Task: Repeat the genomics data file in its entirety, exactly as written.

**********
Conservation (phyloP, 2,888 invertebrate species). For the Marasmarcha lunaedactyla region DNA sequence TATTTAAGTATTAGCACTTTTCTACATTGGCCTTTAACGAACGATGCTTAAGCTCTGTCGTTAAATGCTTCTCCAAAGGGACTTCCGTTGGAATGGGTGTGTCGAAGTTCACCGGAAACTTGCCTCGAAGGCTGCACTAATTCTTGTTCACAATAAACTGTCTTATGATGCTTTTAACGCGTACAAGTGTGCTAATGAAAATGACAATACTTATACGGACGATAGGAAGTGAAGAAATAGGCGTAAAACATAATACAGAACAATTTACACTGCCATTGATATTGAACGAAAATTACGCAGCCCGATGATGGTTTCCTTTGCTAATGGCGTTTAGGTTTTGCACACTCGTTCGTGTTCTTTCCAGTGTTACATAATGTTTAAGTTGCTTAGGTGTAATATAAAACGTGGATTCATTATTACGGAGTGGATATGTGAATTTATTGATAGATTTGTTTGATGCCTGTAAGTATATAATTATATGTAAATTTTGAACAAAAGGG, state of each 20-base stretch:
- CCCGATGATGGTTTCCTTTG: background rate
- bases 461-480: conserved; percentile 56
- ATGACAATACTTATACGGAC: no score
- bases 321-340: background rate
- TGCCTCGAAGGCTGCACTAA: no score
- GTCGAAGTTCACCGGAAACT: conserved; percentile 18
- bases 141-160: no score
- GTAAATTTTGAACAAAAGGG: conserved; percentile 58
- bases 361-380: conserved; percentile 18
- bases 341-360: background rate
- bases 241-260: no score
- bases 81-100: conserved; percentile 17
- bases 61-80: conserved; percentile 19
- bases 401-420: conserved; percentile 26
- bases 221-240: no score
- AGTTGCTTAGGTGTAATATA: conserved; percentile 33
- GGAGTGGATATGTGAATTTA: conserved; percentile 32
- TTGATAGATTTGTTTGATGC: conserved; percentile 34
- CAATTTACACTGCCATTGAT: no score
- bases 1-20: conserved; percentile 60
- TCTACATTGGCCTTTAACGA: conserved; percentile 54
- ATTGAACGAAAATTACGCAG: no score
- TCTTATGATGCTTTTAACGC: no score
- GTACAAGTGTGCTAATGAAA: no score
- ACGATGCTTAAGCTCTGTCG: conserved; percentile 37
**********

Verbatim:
Conservation (phyloP, 2,888 invertebrate species). For the Marasmarcha lunaedactyla region DNA sequence TATTTAAGTATTAGCACTTTTCTACATTGGCCTTTAACGAACGATGCTTAAGCTCTGTCGTTAAATGCTTCTCCAAAGGGACTTCCGTTGGAATGGGTGTGTCGAAGTTCACCGGAAACTTGCCTCGAAGGCTGCACTAATTCTTGTTCACAATAAACTGTCTTATGATGCTTTTAACGCGTACAAGTGTGCTAATGAAAATGACAATACTTATACGGACGATAGGAAGTGAAGAAATAGGCGTAAAACATAATACAGAACAATTTACACTGCCATTGATATTGAACGAAAATTACGCAGCCCGATGATGGTTTCCTTTGCTAATGGCGTTTAGGTTTTGCACACTCGTTCGTGTTCTTTCCAGTGTTACATAATGTTTAAGTTGCTTAGGTGTAATATAAAACGTGGATTCATTATTACGGAGTGGATATGTGAATTTATTGATAGATTTGTTTGATGCCTGTAAGTATATAATTATATGTAAATTTTGAACAAAAGGG, state of each 20-base stretch:
- CCCGATGATGGTTTCCTTTG: background rate
- bases 461-480: conserved; percentile 56
- ATGACAATACTTATACGGAC: no score
- bases 321-340: background rate
- TGCCTCGAAGGCTGCACTAA: no score
- GTCGAAGTTCACCGGAAACT: conserved; percentile 18
- bases 141-160: no score
- GTAAATTTTGAACAAAAGGG: conserved; percentile 58
- bases 361-380: conserved; percentile 18
- bases 341-360: background rate
- bases 241-260: no score
- bases 81-100: conserved; percentile 17
- bases 61-80: conserved; percentile 19
- bases 401-420: conserved; percentile 26
- bases 221-240: no score
- AGTTGCTTAGGTGTAATATA: conserved; percentile 33
- GGAGTGGATATGTGAATTTA: conserved; percentile 32
- TTGATAGATTTGTTTGATGC: conserved; percentile 34
- CAATTTACACTGCCATTGAT: no score
- bases 1-20: conserved; percentile 60
- TCTACATTGGCCTTTAACGA: conserved; percentile 54
- ATTGAACGAAAATTACGCAG: no score
- TCTTATGATGCTTTTAACGC: no score
- GTACAAGTGTGCTAATGAAA: no score
- ACGATGCTTAAGCTCTGTCG: conserved; percentile 37